King County Executive Dow Constantine abruptly canceled a live State of the County address this month after demonstrators who want to stop the county from building a new youth jail showed up. Later the same day, Constantine announced that programming for the county’s existing youth jail would be taken over by its public-health agency.
Those are the latest developments in a yearslong struggle between advocates and critics of the Children and Family Justice Center, a new juvenile courthouse and detention center under construction in Seattle.
On Episode 77 of The Overcast, Dean Spade sits down with hosts Daniel Beekman of The Seattle Times and Simone Alicea of KNKX 88.5 to explain the No New Youth Jail campaign.
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Spade is an associate professor of law at the Seattle University School of Law who teaches policing and imprisonment, among other topics. Spade also is a prison abolitionist active in the No New Youth Jail campaign. He believes incarceration is unhelpful and wrong.
“We are creating health problems by putting youth in jail,” Spade said, adding: “Putting people in cages almost never results in healing for the person who did the harm or making the person who has been harmed whole. The question is, what does?”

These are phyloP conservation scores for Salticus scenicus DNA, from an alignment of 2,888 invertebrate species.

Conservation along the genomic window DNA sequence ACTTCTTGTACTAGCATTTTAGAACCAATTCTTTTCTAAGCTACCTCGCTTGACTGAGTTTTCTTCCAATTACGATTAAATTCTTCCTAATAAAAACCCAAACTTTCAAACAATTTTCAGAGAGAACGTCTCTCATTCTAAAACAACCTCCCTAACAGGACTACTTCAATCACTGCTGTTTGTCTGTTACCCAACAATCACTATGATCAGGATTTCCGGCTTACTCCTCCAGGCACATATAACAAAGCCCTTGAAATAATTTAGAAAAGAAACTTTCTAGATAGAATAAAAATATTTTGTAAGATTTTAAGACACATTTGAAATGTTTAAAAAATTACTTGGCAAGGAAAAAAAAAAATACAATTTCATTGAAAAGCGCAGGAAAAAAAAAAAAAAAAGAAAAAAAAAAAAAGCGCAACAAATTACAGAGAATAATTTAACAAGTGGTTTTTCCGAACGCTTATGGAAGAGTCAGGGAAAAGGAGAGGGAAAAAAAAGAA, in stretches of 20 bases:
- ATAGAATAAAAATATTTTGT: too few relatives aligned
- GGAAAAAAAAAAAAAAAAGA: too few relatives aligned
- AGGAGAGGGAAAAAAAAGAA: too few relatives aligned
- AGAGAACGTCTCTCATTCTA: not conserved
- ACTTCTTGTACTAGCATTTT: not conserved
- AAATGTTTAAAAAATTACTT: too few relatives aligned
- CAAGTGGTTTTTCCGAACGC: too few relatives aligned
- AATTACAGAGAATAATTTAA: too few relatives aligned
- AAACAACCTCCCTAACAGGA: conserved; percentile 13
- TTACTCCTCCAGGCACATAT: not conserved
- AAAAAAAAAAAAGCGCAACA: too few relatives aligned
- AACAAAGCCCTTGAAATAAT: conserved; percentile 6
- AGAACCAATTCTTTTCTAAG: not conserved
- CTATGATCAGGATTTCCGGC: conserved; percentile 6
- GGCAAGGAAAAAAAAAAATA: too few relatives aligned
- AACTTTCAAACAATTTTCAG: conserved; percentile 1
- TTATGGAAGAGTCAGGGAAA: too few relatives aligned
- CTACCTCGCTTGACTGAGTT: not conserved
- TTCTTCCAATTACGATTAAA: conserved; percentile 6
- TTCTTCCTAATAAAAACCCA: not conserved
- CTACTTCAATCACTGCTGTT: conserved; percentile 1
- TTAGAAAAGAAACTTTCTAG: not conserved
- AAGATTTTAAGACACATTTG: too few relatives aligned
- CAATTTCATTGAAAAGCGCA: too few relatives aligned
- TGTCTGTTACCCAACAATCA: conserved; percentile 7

He says community alternatives to incarceration and restorative-justice programs are an answer. Such strategies, sometimes controversial, already have helped the county reduce how many kids it keeps behind bars, though black youth are now even more over-represented than they once were.
Also discussed: Why did voters approve funding for the project in 2012? Where did the No New Youth Jail campaign come from? And why are activists targeting Constantine?
This episode was recorded at the Seattle studios of public radio 88.5 FM KNKX as part of an ongoing partnership.
Support the locally owned, independent journalism that makes this podcast possible by visiting seattletimes.com/support.